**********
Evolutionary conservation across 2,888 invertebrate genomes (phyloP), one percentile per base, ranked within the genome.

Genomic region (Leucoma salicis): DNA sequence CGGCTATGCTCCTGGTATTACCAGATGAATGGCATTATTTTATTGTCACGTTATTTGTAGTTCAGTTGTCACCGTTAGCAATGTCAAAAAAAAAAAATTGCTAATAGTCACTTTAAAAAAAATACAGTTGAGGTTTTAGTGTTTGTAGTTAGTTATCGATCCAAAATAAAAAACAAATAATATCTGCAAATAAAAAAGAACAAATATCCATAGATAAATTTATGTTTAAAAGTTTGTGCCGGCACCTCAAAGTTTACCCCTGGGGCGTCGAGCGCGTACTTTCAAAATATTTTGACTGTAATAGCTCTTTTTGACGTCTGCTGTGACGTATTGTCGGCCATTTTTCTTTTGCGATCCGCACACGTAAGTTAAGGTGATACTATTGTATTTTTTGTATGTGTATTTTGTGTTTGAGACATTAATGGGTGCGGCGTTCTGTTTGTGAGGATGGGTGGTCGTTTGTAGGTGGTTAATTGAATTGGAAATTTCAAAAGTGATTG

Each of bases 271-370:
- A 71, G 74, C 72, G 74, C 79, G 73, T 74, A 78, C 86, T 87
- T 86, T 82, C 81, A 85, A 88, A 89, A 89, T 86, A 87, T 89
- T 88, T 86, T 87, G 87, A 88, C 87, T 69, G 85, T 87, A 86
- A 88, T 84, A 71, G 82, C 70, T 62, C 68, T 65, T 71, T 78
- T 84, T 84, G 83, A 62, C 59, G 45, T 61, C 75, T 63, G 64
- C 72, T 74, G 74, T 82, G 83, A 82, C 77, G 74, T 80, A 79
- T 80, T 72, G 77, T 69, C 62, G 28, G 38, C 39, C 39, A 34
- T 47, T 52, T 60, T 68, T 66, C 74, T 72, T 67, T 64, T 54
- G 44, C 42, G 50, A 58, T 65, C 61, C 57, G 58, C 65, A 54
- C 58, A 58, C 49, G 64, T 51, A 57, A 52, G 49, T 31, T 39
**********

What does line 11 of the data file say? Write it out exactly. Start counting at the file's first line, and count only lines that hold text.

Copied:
- T 47, T 52, T 60, T 68, T 66, C 74, T 72, T 67, T 64, T 54